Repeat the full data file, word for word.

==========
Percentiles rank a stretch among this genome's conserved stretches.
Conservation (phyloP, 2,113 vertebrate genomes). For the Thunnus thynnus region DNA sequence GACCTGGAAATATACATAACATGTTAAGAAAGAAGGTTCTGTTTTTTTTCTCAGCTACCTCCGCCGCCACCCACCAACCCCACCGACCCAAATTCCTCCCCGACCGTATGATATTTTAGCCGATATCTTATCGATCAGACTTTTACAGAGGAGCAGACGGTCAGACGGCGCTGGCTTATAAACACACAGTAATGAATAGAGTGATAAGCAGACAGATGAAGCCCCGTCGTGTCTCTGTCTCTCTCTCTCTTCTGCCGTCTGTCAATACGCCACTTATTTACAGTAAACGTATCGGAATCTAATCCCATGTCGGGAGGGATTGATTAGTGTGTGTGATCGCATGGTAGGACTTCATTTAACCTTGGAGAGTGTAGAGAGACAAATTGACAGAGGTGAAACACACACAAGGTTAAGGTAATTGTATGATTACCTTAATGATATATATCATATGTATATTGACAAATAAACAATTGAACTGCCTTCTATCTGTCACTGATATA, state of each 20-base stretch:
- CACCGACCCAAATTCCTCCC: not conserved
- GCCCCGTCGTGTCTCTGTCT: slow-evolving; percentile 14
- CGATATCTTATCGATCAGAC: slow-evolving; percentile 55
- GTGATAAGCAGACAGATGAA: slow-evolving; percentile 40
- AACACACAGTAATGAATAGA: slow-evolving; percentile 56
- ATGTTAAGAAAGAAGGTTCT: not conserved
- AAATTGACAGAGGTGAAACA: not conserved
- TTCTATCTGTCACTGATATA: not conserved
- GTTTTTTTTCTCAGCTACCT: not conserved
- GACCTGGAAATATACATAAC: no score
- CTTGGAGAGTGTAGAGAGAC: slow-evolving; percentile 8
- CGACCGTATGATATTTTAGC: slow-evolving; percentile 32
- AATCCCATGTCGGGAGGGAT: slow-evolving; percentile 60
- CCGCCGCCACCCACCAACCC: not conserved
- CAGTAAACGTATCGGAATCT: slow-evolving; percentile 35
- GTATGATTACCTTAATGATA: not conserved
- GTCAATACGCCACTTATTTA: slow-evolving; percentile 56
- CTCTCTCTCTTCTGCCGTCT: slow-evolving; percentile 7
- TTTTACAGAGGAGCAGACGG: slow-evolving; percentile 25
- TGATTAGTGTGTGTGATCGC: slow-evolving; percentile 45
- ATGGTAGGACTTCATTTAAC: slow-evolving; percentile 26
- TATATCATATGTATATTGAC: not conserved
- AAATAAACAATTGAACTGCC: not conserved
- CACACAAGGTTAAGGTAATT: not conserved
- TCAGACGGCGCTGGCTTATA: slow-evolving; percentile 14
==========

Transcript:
Percentiles rank a stretch among this genome's conserved stretches.
Conservation (phyloP, 2,113 vertebrate genomes). For the Thunnus thynnus region DNA sequence GACCTGGAAATATACATAACATGTTAAGAAAGAAGGTTCTGTTTTTTTTCTCAGCTACCTCCGCCGCCACCCACCAACCCCACCGACCCAAATTCCTCCCCGACCGTATGATATTTTAGCCGATATCTTATCGATCAGACTTTTACAGAGGAGCAGACGGTCAGACGGCGCTGGCTTATAAACACACAGTAATGAATAGAGTGATAAGCAGACAGATGAAGCCCCGTCGTGTCTCTGTCTCTCTCTCTCTTCTGCCGTCTGTCAATACGCCACTTATTTACAGTAAACGTATCGGAATCTAATCCCATGTCGGGAGGGATTGATTAGTGTGTGTGATCGCATGGTAGGACTTCATTTAACCTTGGAGAGTGTAGAGAGACAAATTGACAGAGGTGAAACACACACAAGGTTAAGGTAATTGTATGATTACCTTAATGATATATATCATATGTATATTGACAAATAAACAATTGAACTGCCTTCTATCTGTCACTGATATA, state of each 20-base stretch:
- CACCGACCCAAATTCCTCCC: not conserved
- GCCCCGTCGTGTCTCTGTCT: slow-evolving; percentile 14
- CGATATCTTATCGATCAGAC: slow-evolving; percentile 55
- GTGATAAGCAGACAGATGAA: slow-evolving; percentile 40
- AACACACAGTAATGAATAGA: slow-evolving; percentile 56
- ATGTTAAGAAAGAAGGTTCT: not conserved
- AAATTGACAGAGGTGAAACA: not conserved
- TTCTATCTGTCACTGATATA: not conserved
- GTTTTTTTTCTCAGCTACCT: not conserved
- GACCTGGAAATATACATAAC: no score
- CTTGGAGAGTGTAGAGAGAC: slow-evolving; percentile 8
- CGACCGTATGATATTTTAGC: slow-evolving; percentile 32
- AATCCCATGTCGGGAGGGAT: slow-evolving; percentile 60
- CCGCCGCCACCCACCAACCC: not conserved
- CAGTAAACGTATCGGAATCT: slow-evolving; percentile 35
- GTATGATTACCTTAATGATA: not conserved
- GTCAATACGCCACTTATTTA: slow-evolving; percentile 56
- CTCTCTCTCTTCTGCCGTCT: slow-evolving; percentile 7
- TTTTACAGAGGAGCAGACGG: slow-evolving; percentile 25
- TGATTAGTGTGTGTGATCGC: slow-evolving; percentile 45
- ATGGTAGGACTTCATTTAAC: slow-evolving; percentile 26
- TATATCATATGTATATTGAC: not conserved
- AAATAAACAATTGAACTGCC: not conserved
- CACACAAGGTTAAGGTAATT: not conserved
- TCAGACGGCGCTGGCTTATA: slow-evolving; percentile 14